Through the Colonial era in America, Halloween celebrations were considered taboo due to religious beliefs. By the Victorian era, though, Haloween traditions featured fall festivals, parties, and foods involving communities and neighborhoods.

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“Sister Alvira’s Birthday is on Halloween”

“Happy Birthday to Sister Alvira”

Do you know anyone that has a BIRTHDAY on Halloween?

Sister Mary Alvira is the NUN sitting on the left of this photo… enjoying an ice cream cone on the  “Anniversary” Sunday  Celebration taking place at the German St. Vincent’s Orphan Home.  That would be at 7401 Florissant Road, Normandy, Missouri 63121 – in the Saint Louis County  – North – not to hard to find.

The Nun sitting in the center is Sister M. Celestine and she worked on the “Girl’s-side”  the Dining Room and on the right side  of this Photo is Sister M. Luitroud and her work assignment was in the Laundry.

When I  saw this photo in the Newspaper, I just had to cut it out – since you never did get to see the NUNS eating  in public, as their uniforms, before this one you  now see,  did include a large white bow that ties up close and under the chin – and to eat in public, really would  be taking a chance on food getting onto the uniform and that just would not look good.

Now that I think about it, that just might be  why this new version of their uniform was made.  The Nuns were usually all so nice and thin and perhaps they did not  get any  extra  – in between meals and or snacks?

Well, when you are my FRIEND, like Sister Alvira,   and  I KNOW YOUR  BIRTHDAY –  it will always be a day that is implanted,  into my brain – a day I will never forget!

So, I have this little card with a nice verse on it – something,  that I guess we should always  give a thought or two about – because we are here on Earth for a short time – and then, one day we will all be together for all Eternity!

Reading the above message  over a couple of times, does make you think about being with your loved ones,  here on Earth and then that day,  that your  NAME is called, when we  are to start to leave here – and even though some  of our family and friends have gone on ahead  – we all – one day shall  all be together.

If only most of us would think about  that time, a time  of getting to meet our family and friends again – maybe we would remember –  that our memories are always with us – and it sure would be good to carry a large bag of  terrifically superb memories –  than an old empty sack – that only makes us sad!

“Have to leave a good message to all,  and to Sister Alvira – that we are thinking of you,  as we did long ago,  when we were all here on EARTH and we were  all the best of FRIENDS – and someday soon –  we just never know when,  that happy day will be –  that  we will all be celebrating our being together – making  so many more new  and the HAPPIEST  of Memories in Heaven!”    D.V.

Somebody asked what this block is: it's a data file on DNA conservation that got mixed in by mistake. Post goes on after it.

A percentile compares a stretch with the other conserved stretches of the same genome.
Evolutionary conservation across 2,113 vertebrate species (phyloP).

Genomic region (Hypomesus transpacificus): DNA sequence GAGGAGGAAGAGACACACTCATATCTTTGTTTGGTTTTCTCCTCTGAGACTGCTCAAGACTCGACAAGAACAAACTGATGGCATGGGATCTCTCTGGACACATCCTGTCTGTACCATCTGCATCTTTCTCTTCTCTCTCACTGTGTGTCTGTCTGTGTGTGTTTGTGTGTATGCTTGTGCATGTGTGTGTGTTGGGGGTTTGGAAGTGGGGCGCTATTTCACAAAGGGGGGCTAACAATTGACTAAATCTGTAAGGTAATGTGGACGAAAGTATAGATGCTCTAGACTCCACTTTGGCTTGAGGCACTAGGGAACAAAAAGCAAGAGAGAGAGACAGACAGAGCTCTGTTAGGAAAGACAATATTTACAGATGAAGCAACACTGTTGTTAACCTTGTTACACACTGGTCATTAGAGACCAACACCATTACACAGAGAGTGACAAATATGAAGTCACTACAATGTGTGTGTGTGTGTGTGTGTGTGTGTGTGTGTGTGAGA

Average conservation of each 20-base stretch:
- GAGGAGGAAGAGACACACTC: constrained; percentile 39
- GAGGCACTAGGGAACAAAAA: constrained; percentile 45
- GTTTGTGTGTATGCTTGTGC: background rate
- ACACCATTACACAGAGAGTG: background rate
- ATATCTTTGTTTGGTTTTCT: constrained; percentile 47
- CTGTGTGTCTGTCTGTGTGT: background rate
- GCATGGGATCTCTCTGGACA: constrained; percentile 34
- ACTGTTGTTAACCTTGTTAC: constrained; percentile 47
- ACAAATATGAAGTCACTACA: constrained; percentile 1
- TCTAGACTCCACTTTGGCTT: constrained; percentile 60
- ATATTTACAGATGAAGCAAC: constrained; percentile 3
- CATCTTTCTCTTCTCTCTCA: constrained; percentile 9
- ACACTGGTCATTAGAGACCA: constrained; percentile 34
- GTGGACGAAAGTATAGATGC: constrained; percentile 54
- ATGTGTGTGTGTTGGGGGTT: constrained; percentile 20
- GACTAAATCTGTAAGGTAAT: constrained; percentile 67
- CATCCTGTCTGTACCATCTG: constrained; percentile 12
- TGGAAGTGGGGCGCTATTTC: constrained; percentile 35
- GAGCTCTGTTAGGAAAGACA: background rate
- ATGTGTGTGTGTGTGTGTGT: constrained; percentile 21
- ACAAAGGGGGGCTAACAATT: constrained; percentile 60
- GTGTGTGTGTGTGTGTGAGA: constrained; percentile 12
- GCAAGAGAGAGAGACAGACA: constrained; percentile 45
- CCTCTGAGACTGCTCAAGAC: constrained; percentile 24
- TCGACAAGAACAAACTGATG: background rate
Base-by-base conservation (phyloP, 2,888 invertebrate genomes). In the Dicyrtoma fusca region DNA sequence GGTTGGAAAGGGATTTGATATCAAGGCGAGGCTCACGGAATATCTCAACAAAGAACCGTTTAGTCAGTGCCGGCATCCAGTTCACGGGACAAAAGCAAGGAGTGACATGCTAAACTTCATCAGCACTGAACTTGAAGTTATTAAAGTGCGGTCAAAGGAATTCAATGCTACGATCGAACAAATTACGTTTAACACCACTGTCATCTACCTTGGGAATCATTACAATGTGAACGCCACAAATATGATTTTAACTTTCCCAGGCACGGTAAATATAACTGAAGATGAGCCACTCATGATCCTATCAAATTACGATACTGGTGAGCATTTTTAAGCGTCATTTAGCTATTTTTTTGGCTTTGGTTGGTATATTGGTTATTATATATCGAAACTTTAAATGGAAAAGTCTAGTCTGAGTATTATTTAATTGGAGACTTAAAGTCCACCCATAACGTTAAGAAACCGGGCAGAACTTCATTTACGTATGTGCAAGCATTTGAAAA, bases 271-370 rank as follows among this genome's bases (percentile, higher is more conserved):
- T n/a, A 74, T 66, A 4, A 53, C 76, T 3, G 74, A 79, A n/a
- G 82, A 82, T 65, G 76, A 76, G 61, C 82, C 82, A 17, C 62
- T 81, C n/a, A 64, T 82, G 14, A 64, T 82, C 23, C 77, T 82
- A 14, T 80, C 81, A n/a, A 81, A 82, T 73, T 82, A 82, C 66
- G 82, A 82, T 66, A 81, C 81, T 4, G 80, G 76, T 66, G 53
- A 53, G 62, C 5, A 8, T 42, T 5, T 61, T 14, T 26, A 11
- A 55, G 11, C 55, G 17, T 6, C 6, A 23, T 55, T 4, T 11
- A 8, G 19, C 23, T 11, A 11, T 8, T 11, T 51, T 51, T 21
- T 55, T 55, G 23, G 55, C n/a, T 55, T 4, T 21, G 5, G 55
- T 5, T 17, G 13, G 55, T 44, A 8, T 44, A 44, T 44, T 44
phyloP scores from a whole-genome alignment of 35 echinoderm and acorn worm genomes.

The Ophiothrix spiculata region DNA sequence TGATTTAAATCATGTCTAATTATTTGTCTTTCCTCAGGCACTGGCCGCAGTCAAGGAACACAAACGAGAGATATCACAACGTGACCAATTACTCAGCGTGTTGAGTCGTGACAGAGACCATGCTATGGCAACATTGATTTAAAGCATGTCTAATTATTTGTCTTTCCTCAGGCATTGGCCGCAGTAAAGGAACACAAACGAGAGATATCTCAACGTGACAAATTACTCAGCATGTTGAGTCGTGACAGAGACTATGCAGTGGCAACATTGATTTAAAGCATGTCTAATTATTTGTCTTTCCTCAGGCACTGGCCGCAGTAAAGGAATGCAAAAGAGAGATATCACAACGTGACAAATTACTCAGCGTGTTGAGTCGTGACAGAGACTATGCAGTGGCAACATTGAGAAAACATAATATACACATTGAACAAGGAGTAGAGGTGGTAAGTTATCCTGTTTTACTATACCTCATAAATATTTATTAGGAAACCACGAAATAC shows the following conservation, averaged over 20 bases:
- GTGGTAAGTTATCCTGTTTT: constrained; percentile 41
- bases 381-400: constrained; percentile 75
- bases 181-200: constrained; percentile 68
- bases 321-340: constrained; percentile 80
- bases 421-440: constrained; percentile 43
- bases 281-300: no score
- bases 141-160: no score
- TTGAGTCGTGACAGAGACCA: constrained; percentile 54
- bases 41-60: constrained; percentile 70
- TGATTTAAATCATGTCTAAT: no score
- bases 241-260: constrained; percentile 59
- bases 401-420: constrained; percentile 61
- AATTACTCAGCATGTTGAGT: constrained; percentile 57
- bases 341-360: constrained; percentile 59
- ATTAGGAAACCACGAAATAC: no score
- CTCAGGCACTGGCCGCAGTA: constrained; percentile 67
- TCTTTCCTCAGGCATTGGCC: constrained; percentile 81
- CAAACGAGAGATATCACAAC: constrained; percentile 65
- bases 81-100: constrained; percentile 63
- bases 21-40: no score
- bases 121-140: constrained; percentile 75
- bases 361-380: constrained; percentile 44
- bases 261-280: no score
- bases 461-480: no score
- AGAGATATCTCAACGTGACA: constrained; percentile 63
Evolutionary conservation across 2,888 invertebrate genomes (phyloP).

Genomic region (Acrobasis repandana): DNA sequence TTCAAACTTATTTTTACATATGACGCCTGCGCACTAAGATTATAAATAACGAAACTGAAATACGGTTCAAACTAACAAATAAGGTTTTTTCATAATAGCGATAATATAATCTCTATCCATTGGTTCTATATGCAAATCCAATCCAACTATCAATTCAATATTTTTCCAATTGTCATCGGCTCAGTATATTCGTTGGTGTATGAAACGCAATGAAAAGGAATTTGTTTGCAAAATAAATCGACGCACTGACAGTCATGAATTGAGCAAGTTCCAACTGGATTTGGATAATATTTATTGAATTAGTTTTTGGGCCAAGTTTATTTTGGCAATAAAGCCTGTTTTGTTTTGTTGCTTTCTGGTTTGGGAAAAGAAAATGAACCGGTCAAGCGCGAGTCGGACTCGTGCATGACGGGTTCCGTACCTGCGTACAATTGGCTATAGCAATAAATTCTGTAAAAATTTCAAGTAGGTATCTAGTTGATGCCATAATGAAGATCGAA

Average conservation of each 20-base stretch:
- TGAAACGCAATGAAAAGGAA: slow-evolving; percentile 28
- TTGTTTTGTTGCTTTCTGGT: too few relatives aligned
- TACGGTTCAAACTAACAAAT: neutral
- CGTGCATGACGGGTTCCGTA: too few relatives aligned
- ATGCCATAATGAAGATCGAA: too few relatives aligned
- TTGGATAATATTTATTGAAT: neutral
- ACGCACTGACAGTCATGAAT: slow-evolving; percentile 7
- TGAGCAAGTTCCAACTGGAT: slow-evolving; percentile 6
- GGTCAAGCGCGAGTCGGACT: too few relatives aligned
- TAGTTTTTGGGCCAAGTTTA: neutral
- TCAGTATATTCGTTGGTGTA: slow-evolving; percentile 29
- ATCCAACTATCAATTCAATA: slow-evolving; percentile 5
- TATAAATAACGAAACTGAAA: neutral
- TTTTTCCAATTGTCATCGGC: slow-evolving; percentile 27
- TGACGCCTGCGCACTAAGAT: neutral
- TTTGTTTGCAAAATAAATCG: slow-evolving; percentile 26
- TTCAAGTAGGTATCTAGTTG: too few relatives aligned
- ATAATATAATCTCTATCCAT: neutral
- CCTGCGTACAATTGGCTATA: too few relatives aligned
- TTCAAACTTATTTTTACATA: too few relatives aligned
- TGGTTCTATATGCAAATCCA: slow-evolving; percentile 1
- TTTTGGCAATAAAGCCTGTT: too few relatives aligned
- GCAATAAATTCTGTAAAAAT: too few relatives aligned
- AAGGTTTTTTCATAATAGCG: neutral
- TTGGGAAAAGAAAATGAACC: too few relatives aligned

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“Memories of Sister Alvira”

“Memories from my Autograph Books of Sister Alvira”

Sure was glad that I had these old “Autograph Books” when I was in the Orphanage and had the nerve to ask for “Autographs”  of the people there – some of the NUNS – as some,  I didn’t really get to know – as they were mostly on the “Boys’ Side”  and then some just did not have that kind of personality – for a small girl to try to ask them for something, such as an “autograph”  because some were not too friendly to me.

My problem was that  – when I was first there,  and on one of the first “VISITING SUNDAYS” my Mother had ask me –  “what  was it like and what did I do.”  No one should ask me a   question like that – because,  I will tell them – and what I had told my MOTHER –  was something that they did not like for me to tell – as my Mother reported  everything to “City Hall” downtown , Saint Louis – and when they got in touch with the Orphan Home –  – I was watched as if I was a “SPY” – one who tells all – and everyone will hear about it – especially me! I was almost afraid to ask anyone anything – as they all thought I would snitch  and everyone would be in trouble!

So glad that I was not too afraid to ask for “Autographs” and until I started doing this “fourgrandmas.com” blog – was glad to find these old books and copy everything that was written in them – so that now the whole wide world can know who and what was written – and either laugh or just turn the page to something better.

Check out what I had posted for “Sister Alvira and Sister Emeline” as it is “Sister  Alvira’s” Birthday tomorrow.


Autograph Memories pg. 7

Sister Emeline (12-26-49)  and (01-16-50) this second  date is from my  second book of autographs.  This is truly a friend  for a lifetime, and I am very glad to have been  her friend!  I always felt like a part of her family, since Sister  told me so much of her life before becoming a Nun.

Sister Alvira (02-04-49) – my 5th and 6th grade Teacher!  Also, she was the youngest  girl of her  family and also became a Nun. Sister Reynold,   Sister  Loyolis  (06-10-50) –   Sister Emeline  and Sister Alvira  all good Nuns –  I sure am glad to have been a part  of their family, while on our journey  in life!  Sister Alvira, a friend for life and  someone I kept in touch with forever!  “Lucky ME” –  to have had  wonderful life-long friends!

Betty Weisenberger wrote  in my book with a   P.S. message – “Remember when we had charge of the –  Rat Hole!”  That was one job very few wanted.  But, one must keep in mind that when  “Friday” came around – you always went to the Normandy Theatre  –  you were never in the general circulation to get into  “Trouble.” Trying to remember our numbers, Betty had a sister   Edna – I was #91  and   they were #92 and #93 – maybe someone will let me know?

Mary Kreitner  (02-13-49) was the rich aunt of  Jeanne Saettele’s family and cousin to our family. She was about the same age and did the same Catholic Society type things that my Aunt Irene Riley did. Here is what Mary Kreitner wrote in my book –  “When you grow old and can not see  –  put on your spectacles and think of me!” Guess what?  I am old  and need my spectacles   – to see  and thinking of you!

P.S. Thanks for reading and I just hope that you enjoy reading about all the things that happened – maybe before most of you were even born!

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“Did you ever find a GOOD LUCK FAIRY”



When You… are out on HALLOWEEN night… and YOU are going …door to door… be sure to check  and see if YOU can find…the “GOOD LUCK” – HALLOWEEN FAIRY … because, if so… it will be  very LUCKY for …YOU!

Only those …special people …going out into the dark… will have the “LUCK” to get their HALLOWEEN bags filled with all kinds of good goodies…

… and remember to not be too afraid to ask for the extra special “GOODIES” that  we all know… will also bring good “LUCK” to YOU…just for the asking!!!

“HAPPY HALLOWEEN” … to one and all!